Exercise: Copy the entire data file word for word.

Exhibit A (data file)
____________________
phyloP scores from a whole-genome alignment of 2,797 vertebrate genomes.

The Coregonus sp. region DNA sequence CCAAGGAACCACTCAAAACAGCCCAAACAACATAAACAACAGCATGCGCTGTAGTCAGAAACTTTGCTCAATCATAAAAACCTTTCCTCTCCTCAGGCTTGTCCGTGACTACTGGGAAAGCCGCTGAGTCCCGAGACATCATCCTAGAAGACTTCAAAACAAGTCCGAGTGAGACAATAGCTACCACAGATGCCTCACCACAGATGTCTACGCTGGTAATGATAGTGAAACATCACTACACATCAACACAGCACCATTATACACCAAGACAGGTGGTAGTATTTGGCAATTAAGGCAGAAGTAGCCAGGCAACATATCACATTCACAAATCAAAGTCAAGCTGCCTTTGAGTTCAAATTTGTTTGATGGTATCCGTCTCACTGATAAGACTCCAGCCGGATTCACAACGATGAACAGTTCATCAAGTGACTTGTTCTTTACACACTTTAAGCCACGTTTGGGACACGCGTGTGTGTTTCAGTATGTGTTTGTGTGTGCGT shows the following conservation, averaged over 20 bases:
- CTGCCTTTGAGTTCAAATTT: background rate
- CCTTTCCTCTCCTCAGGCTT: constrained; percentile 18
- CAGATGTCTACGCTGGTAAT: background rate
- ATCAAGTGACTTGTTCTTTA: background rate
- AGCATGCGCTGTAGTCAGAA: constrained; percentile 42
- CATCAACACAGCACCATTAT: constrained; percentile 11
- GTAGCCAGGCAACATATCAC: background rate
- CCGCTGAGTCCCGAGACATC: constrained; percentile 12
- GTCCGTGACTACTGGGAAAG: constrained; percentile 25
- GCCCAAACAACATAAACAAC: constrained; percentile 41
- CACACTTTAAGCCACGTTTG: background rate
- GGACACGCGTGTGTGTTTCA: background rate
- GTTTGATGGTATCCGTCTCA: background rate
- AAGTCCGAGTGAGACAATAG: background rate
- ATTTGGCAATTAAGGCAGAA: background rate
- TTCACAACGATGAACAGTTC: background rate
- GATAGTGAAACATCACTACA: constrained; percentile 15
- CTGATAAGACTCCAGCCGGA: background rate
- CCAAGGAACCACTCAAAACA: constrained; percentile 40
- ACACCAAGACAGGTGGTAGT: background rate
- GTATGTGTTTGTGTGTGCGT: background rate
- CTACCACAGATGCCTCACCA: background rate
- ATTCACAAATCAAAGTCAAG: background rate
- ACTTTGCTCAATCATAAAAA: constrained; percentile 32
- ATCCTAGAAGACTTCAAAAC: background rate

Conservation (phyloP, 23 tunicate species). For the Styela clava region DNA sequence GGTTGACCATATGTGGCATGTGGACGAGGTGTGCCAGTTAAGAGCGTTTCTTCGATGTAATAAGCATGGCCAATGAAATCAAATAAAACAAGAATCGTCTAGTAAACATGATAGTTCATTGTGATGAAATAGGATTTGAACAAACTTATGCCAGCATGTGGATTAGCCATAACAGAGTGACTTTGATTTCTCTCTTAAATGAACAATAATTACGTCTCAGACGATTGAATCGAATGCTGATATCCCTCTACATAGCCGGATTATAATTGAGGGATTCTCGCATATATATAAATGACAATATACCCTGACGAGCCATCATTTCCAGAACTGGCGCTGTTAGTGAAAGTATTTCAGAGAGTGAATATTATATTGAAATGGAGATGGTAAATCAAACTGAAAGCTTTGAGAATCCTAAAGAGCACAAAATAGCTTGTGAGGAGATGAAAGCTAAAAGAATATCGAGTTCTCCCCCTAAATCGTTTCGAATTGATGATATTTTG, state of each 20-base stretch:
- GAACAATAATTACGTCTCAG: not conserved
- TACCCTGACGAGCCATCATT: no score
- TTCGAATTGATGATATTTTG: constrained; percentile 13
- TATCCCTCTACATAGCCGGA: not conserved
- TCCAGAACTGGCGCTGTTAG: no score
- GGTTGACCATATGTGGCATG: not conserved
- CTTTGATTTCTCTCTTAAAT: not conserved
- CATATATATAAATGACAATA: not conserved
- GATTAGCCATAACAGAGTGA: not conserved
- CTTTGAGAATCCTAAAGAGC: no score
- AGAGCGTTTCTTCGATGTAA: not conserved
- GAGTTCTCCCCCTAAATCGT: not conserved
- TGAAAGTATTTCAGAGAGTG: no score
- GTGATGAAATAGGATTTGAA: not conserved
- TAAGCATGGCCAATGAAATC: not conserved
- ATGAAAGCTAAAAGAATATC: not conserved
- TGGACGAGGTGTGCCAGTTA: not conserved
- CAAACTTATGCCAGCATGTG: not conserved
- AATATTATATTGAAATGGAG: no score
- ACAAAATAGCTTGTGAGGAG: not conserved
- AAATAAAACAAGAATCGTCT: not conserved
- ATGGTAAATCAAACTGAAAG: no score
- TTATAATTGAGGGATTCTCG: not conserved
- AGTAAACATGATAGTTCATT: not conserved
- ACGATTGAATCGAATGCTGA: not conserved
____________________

phyloP scores from a whole-genome alignment of 2,797 vertebrate genomes.

The Coregonus sp. region DNA sequence CCAAGGAACCACTCAAAACAGCCCAAACAACATAAACAACAGCATGCGCTGTAGTCAGAAACTTTGCTCAATCATAAAAACCTTTCCTCTCCTCAGGCTTGTCCGTGACTACTGGGAAAGCCGCTGAGTCCCGAGACATCATCCTAGAAGACTTCAAAACAAGTCCGAGTGAGACAATAGCTACCACAGATGCCTCACCACAGATGTCTACGCTGGTAATGATAGTGAAACATCACTACACATCAACACAGCACCATTATACACCAAGACAGGTGGTAGTATTTGGCAATTAAGGCAGAAGTAGCCAGGCAACATATCACATTCACAAATCAAAGTCAAGCTGCCTTTGAGTTCAAATTTGTTTGATGGTATCCGTCTCACTGATAAGACTCCAGCCGGATTCACAACGATGAACAGTTCATCAAGTGACTTGTTCTTTACACACTTTAAGCCACGTTTGGGACACGCGTGTGTGTTTCAGTATGTGTTTGTGTGTGCGT shows the following conservation, averaged over 20 bases:
- CTGCCTTTGAGTTCAAATTT: background rate
- CCTTTCCTCTCCTCAGGCTT: constrained; percentile 18
- CAGATGTCTACGCTGGTAAT: background rate
- ATCAAGTGACTTGTTCTTTA: background rate
- AGCATGCGCTGTAGTCAGAA: constrained; percentile 42
- CATCAACACAGCACCATTAT: constrained; percentile 11
- GTAGCCAGGCAACATATCAC: background rate
- CCGCTGAGTCCCGAGACATC: constrained; percentile 12
- GTCCGTGACTACTGGGAAAG: constrained; percentile 25
- GCCCAAACAACATAAACAAC: constrained; percentile 41
- CACACTTTAAGCCACGTTTG: background rate
- GGACACGCGTGTGTGTTTCA: background rate
- GTTTGATGGTATCCGTCTCA: background rate
- AAGTCCGAGTGAGACAATAG: background rate
- ATTTGGCAATTAAGGCAGAA: background rate
- TTCACAACGATGAACAGTTC: background rate
- GATAGTGAAACATCACTACA: constrained; percentile 15
- CTGATAAGACTCCAGCCGGA: background rate
- CCAAGGAACCACTCAAAACA: constrained; percentile 40
- ACACCAAGACAGGTGGTAGT: background rate
- GTATGTGTTTGTGTGTGCGT: background rate
- CTACCACAGATGCCTCACCA: background rate
- ATTCACAAATCAAAGTCAAG: background rate
- ACTTTGCTCAATCATAAAAA: constrained; percentile 32
- ATCCTAGAAGACTTCAAAAC: background rate

Conservation (phyloP, 23 tunicate species). For the Styela clava region DNA sequence GGTTGACCATATGTGGCATGTGGACGAGGTGTGCCAGTTAAGAGCGTTTCTTCGATGTAATAAGCATGGCCAATGAAATCAAATAAAACAAGAATCGTCTAGTAAACATGATAGTTCATTGTGATGAAATAGGATTTGAACAAACTTATGCCAGCATGTGGATTAGCCATAACAGAGTGACTTTGATTTCTCTCTTAAATGAACAATAATTACGTCTCAGACGATTGAATCGAATGCTGATATCCCTCTACATAGCCGGATTATAATTGAGGGATTCTCGCATATATATAAATGACAATATACCCTGACGAGCCATCATTTCCAGAACTGGCGCTGTTAGTGAAAGTATTTCAGAGAGTGAATATTATATTGAAATGGAGATGGTAAATCAAACTGAAAGCTTTGAGAATCCTAAAGAGCACAAAATAGCTTGTGAGGAGATGAAAGCTAAAAGAATATCGAGTTCTCCCCCTAAATCGTTTCGAATTGATGATATTTTG, state of each 20-base stretch:
- GAACAATAATTACGTCTCAG: not conserved
- TACCCTGACGAGCCATCATT: no score
- TTCGAATTGATGATATTTTG: constrained; percentile 13
- TATCCCTCTACATAGCCGGA: not conserved
- TCCAGAACTGGCGCTGTTAG: no score
- GGTTGACCATATGTGGCATG: not conserved
- CTTTGATTTCTCTCTTAAAT: not conserved
- CATATATATAAATGACAATA: not conserved
- GATTAGCCATAACAGAGTGA: not conserved
- CTTTGAGAATCCTAAAGAGC: no score
- AGAGCGTTTCTTCGATGTAA: not conserved
- GAGTTCTCCCCCTAAATCGT: not conserved
- TGAAAGTATTTCAGAGAGTG: no score
- GTGATGAAATAGGATTTGAA: not conserved
- TAAGCATGGCCAATGAAATC: not conserved
- ATGAAAGCTAAAAGAATATC: not conserved
- TGGACGAGGTGTGCCAGTTA: not conserved
- CAAACTTATGCCAGCATGTG: not conserved
- AATATTATATTGAAATGGAG: no score
- ACAAAATAGCTTGTGAGGAG: not conserved
- AAATAAAACAAGAATCGTCT: not conserved
- ATGGTAAATCAAACTGAAAG: no score
- TTATAATTGAGGGATTCTCG: not conserved
- AGTAAACATGATAGTTCATT: not conserved
- ACGATTGAATCGAATGCTGA: not conserved